No New Roads: Why Would Emery County Give up the Ability to Build New Roads in the Proposed Recreation Area?

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Photo by Tyson Chappell

By Ray Petersen

Why would Emery County give up the ability to build new roads in the proposed Recreation Area?

To answer this question, it will be helpful to understand the history of road building and road use in the San Rafael Swell. The earliest “roads” would have basically been trails, which were initially traversed by horse, mule or foot. These routes were necessarily located in the path of least resistance. That’s why historic routes such as those in Buckhorn Draw, Cold Wash, Temple Wash, Cain Wash, Black Dragon and others are where they are. Accounts of the earliest non-native visitors are colorful indeed and are a part of the “western heritage” component of S 2908. Continuous use of those routes in motorized vehicles established the first “user created” routes. The livestock industry created the purpose and need for these earliest routes.

At given periods in time, uranium, oil, tar sands and even copper were minerals that fueled exploration into the Swell and surrounding areas and represent “historic mining” element of the bill. Motorized road building equipment allowed better and better roads to be established as these resources were pursued. Airstrips were also constructed as light aircraft allowed faster access to areas than overland travel. The livestock folks benefitted from the improved roads as well.

These early, constructed roads were mostly to serve those needing to reach a particular destination in the Swell. There was no real fast and efficient route to pass through this rugged country, even though federal policy at the time allowed for the construction of roads for the purpose of the public. In the late 50s, as the federal highway system began to be implemented in the west, planning and construction of Interstate 70 began. This ambitious highway project eventually bisected the Swell and made the wonder of the area available to far more people than had been exposed to it up until that time.

Ideas and proposals for various types of designations soon were being talked about. National Park status had support from many. The Wilderness Act of 1964 introduced another possibility for designation. Nearby Capitol Reef was designated a National Monument, and later a National Park.

Many new visitors to the Swell began enjoying the location for the visual and open space resources. Today, livestock grazing continues as an important component of the agricultural industry, but minerals exploration and development is quite marginal. As motorized vehicles and recreation has evolved, the roads pushed into the Swell for mineral exploration became favorite routes for motorcycles, 3 and 4 wheelers, side-by-sides and full sized vehicles. Two different Bureau of Land Management plans, in 2003 and 2008, have evaluated the routes and designated some as “open” routes and also chose to close many.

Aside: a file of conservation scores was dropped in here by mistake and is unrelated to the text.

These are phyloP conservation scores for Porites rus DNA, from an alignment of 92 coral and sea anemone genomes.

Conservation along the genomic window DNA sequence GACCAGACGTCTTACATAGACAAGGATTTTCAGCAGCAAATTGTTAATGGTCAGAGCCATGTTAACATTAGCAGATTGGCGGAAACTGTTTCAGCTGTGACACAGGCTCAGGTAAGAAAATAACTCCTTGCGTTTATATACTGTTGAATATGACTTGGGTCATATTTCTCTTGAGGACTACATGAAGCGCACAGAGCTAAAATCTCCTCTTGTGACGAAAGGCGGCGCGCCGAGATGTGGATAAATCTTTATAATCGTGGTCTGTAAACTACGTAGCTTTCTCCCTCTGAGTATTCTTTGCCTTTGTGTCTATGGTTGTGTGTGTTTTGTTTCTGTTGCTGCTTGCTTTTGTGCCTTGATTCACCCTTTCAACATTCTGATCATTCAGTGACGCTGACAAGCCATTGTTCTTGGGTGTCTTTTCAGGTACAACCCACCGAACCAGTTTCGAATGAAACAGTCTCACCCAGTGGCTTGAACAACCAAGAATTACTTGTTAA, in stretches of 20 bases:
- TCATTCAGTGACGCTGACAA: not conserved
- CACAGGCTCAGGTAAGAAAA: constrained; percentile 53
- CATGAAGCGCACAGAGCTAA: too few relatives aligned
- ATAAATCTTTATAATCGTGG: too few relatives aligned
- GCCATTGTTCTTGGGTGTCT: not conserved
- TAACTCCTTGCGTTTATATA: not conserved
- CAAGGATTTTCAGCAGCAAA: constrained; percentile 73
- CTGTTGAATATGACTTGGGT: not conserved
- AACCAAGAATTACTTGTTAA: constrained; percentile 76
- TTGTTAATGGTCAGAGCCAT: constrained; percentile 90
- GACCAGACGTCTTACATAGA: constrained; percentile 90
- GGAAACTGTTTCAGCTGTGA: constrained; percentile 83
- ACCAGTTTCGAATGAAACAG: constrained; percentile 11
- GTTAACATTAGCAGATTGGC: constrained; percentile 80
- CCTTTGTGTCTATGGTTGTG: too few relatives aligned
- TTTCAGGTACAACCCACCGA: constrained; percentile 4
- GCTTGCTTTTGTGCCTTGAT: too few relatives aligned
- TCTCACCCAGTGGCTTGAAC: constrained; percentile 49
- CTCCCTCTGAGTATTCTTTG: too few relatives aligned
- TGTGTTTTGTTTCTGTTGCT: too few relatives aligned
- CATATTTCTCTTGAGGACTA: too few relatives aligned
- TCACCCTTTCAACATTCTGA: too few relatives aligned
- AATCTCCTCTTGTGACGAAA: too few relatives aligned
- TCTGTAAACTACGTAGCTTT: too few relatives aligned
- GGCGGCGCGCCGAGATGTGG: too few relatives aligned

The designated routes from the 2003 and 2008 management plans, plus Emery County “B” Roads and BLM system roads, make up the roads and trails that are open and in use in the proposed Recreation Area and Wilderness Areas. Through all of the political drama and collaboration in getting this legislation to this stage, the Emery County Public Lands Council and Commissioners have delivered on the promise to protect motorized routes, which were analyzed and designated by BLM fifteen years ago and are currently open.

So, why would Emery County forfeit the right to construct new roads in the Recreation Area? To begin to answer that question, let’s ask another: when is the last time Emery County built a new road in this area? Would you believe 1989, nearly 30 years ago? And technically, what was constructed was a realignment of an existing road and replacement of an existing bridge! It’s quite likely that the same project would be acceptable within the “necessary maintenance or repairs to existing roads” criteria in the bill. The point being, there is not a great need to build new roads. Those that are on the ground now and have been for decades serve the purpose for reasonable access in the Recreation Area. That is why EC has been receptive to the “no new roads” language of HR 5727/S 2908. The existing network has proven to meet the needs for access.

Its interesting to see the numbers associated with the roads and trails being discussed:

Emery County “B” Roads: 213.6   miles
BLM System Roads: 57.46
Designated Routes (motorized trails): 452.5
Single Track (motorcycle): 48.29

Total: 771.85 approx.

Keep in mind also that the “no new roads” position only applies to the land designated in this legislation. Creation of new roads and motorized trails will remain acceptable in the remainder of the county. As a matter of fact, the County Trails Committee is in the early phase of creating a new trail between Millsite and Muddy Creek.

It’s the position of Emery County that the existing roads and trails “provide for the protection, conservation, and enhancement of the recreational, cultural, natural, scenic, wildlife, ecological, historical and educational resources of the Recreation Area.”

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